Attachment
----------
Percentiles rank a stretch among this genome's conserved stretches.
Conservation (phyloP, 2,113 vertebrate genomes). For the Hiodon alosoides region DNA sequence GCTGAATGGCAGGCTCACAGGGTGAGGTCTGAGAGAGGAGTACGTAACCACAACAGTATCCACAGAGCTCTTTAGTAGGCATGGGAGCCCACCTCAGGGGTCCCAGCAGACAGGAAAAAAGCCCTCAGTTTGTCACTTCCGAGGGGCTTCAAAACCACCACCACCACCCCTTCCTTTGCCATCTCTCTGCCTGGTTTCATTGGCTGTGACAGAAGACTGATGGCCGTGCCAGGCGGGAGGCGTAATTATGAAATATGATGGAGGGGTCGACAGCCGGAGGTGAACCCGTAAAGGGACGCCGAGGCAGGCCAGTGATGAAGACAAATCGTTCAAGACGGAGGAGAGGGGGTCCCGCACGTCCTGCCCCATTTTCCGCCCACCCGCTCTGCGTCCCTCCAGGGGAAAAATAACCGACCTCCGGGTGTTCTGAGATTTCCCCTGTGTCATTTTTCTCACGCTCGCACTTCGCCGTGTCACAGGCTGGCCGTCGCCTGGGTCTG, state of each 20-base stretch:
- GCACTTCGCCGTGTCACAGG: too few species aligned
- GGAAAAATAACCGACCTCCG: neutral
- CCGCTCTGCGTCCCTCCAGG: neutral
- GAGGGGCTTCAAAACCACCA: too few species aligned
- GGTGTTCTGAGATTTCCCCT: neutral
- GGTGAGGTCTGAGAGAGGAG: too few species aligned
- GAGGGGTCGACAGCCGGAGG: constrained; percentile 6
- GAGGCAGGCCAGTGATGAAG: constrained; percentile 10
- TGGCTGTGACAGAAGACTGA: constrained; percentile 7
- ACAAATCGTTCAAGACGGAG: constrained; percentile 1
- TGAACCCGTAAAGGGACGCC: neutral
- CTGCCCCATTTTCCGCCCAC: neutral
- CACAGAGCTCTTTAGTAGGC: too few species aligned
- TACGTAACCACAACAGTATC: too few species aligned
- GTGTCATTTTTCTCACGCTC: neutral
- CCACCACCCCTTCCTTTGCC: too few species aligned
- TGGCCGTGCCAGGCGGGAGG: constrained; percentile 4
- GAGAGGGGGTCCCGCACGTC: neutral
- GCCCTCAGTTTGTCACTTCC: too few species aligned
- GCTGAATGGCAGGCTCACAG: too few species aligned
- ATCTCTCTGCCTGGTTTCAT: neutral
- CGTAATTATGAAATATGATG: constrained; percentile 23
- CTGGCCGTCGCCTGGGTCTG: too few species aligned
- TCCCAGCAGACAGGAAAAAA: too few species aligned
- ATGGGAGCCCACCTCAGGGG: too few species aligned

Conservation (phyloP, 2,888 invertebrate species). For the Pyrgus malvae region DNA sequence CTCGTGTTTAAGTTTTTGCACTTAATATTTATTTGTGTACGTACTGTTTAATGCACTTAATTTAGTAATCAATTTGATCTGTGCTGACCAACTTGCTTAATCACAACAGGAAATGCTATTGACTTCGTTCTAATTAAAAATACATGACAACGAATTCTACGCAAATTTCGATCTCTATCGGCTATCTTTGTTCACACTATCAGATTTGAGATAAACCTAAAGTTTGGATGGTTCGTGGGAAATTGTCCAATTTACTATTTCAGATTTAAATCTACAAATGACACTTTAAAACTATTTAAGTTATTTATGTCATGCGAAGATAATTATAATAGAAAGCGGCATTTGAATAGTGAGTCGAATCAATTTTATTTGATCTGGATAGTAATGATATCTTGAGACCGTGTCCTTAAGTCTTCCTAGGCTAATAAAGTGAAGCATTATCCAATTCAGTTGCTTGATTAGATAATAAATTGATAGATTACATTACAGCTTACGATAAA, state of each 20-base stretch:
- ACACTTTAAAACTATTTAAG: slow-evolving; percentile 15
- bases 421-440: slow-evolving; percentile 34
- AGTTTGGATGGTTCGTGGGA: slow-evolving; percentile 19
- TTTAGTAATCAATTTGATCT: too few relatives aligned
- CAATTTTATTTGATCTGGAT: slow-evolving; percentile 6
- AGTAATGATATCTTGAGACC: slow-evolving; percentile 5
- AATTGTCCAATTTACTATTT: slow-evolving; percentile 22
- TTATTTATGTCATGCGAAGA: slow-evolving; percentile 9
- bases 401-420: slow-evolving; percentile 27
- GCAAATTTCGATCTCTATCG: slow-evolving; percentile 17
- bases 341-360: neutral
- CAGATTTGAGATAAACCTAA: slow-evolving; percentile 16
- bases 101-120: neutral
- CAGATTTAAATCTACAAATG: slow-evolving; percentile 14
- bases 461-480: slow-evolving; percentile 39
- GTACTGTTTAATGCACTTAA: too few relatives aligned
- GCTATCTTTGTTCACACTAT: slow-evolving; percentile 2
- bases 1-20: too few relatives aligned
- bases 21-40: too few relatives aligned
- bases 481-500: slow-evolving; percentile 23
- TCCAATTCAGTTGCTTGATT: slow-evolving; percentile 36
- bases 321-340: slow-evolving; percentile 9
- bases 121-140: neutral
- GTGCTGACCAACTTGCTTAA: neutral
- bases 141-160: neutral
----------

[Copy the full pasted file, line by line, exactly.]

Percentiles rank a stretch among this genome's conserved stretches.
Conservation (phyloP, 2,113 vertebrate genomes). For the Hiodon alosoides region DNA sequence GCTGAATGGCAGGCTCACAGGGTGAGGTCTGAGAGAGGAGTACGTAACCACAACAGTATCCACAGAGCTCTTTAGTAGGCATGGGAGCCCACCTCAGGGGTCCCAGCAGACAGGAAAAAAGCCCTCAGTTTGTCACTTCCGAGGGGCTTCAAAACCACCACCACCACCCCTTCCTTTGCCATCTCTCTGCCTGGTTTCATTGGCTGTGACAGAAGACTGATGGCCGTGCCAGGCGGGAGGCGTAATTATGAAATATGATGGAGGGGTCGACAGCCGGAGGTGAACCCGTAAAGGGACGCCGAGGCAGGCCAGTGATGAAGACAAATCGTTCAAGACGGAGGAGAGGGGGTCCCGCACGTCCTGCCCCATTTTCCGCCCACCCGCTCTGCGTCCCTCCAGGGGAAAAATAACCGACCTCCGGGTGTTCTGAGATTTCCCCTGTGTCATTTTTCTCACGCTCGCACTTCGCCGTGTCACAGGCTGGCCGTCGCCTGGGTCTG, state of each 20-base stretch:
- GCACTTCGCCGTGTCACAGG: too few species aligned
- GGAAAAATAACCGACCTCCG: neutral
- CCGCTCTGCGTCCCTCCAGG: neutral
- GAGGGGCTTCAAAACCACCA: too few species aligned
- GGTGTTCTGAGATTTCCCCT: neutral
- GGTGAGGTCTGAGAGAGGAG: too few species aligned
- GAGGGGTCGACAGCCGGAGG: constrained; percentile 6
- GAGGCAGGCCAGTGATGAAG: constrained; percentile 10
- TGGCTGTGACAGAAGACTGA: constrained; percentile 7
- ACAAATCGTTCAAGACGGAG: constrained; percentile 1
- TGAACCCGTAAAGGGACGCC: neutral
- CTGCCCCATTTTCCGCCCAC: neutral
- CACAGAGCTCTTTAGTAGGC: too few species aligned
- TACGTAACCACAACAGTATC: too few species aligned
- GTGTCATTTTTCTCACGCTC: neutral
- CCACCACCCCTTCCTTTGCC: too few species aligned
- TGGCCGTGCCAGGCGGGAGG: constrained; percentile 4
- GAGAGGGGGTCCCGCACGTC: neutral
- GCCCTCAGTTTGTCACTTCC: too few species aligned
- GCTGAATGGCAGGCTCACAG: too few species aligned
- ATCTCTCTGCCTGGTTTCAT: neutral
- CGTAATTATGAAATATGATG: constrained; percentile 23
- CTGGCCGTCGCCTGGGTCTG: too few species aligned
- TCCCAGCAGACAGGAAAAAA: too few species aligned
- ATGGGAGCCCACCTCAGGGG: too few species aligned

Conservation (phyloP, 2,888 invertebrate species). For the Pyrgus malvae region DNA sequence CTCGTGTTTAAGTTTTTGCACTTAATATTTATTTGTGTACGTACTGTTTAATGCACTTAATTTAGTAATCAATTTGATCTGTGCTGACCAACTTGCTTAATCACAACAGGAAATGCTATTGACTTCGTTCTAATTAAAAATACATGACAACGAATTCTACGCAAATTTCGATCTCTATCGGCTATCTTTGTTCACACTATCAGATTTGAGATAAACCTAAAGTTTGGATGGTTCGTGGGAAATTGTCCAATTTACTATTTCAGATTTAAATCTACAAATGACACTTTAAAACTATTTAAGTTATTTATGTCATGCGAAGATAATTATAATAGAAAGCGGCATTTGAATAGTGAGTCGAATCAATTTTATTTGATCTGGATAGTAATGATATCTTGAGACCGTGTCCTTAAGTCTTCCTAGGCTAATAAAGTGAAGCATTATCCAATTCAGTTGCTTGATTAGATAATAAATTGATAGATTACATTACAGCTTACGATAAA, state of each 20-base stretch:
- ACACTTTAAAACTATTTAAG: slow-evolving; percentile 15
- bases 421-440: slow-evolving; percentile 34
- AGTTTGGATGGTTCGTGGGA: slow-evolving; percentile 19
- TTTAGTAATCAATTTGATCT: too few relatives aligned
- CAATTTTATTTGATCTGGAT: slow-evolving; percentile 6
- AGTAATGATATCTTGAGACC: slow-evolving; percentile 5
- AATTGTCCAATTTACTATTT: slow-evolving; percentile 22
- TTATTTATGTCATGCGAAGA: slow-evolving; percentile 9
- bases 401-420: slow-evolving; percentile 27
- GCAAATTTCGATCTCTATCG: slow-evolving; percentile 17
- bases 341-360: neutral
- CAGATTTGAGATAAACCTAA: slow-evolving; percentile 16
- bases 101-120: neutral
- CAGATTTAAATCTACAAATG: slow-evolving; percentile 14
- bases 461-480: slow-evolving; percentile 39
- GTACTGTTTAATGCACTTAA: too few relatives aligned
- GCTATCTTTGTTCACACTAT: slow-evolving; percentile 2
- bases 1-20: too few relatives aligned
- bases 21-40: too few relatives aligned
- bases 481-500: slow-evolving; percentile 23
- TCCAATTCAGTTGCTTGATT: slow-evolving; percentile 36
- bases 321-340: slow-evolving; percentile 9
- bases 121-140: neutral
- GTGCTGACCAACTTGCTTAA: neutral
- bases 141-160: neutral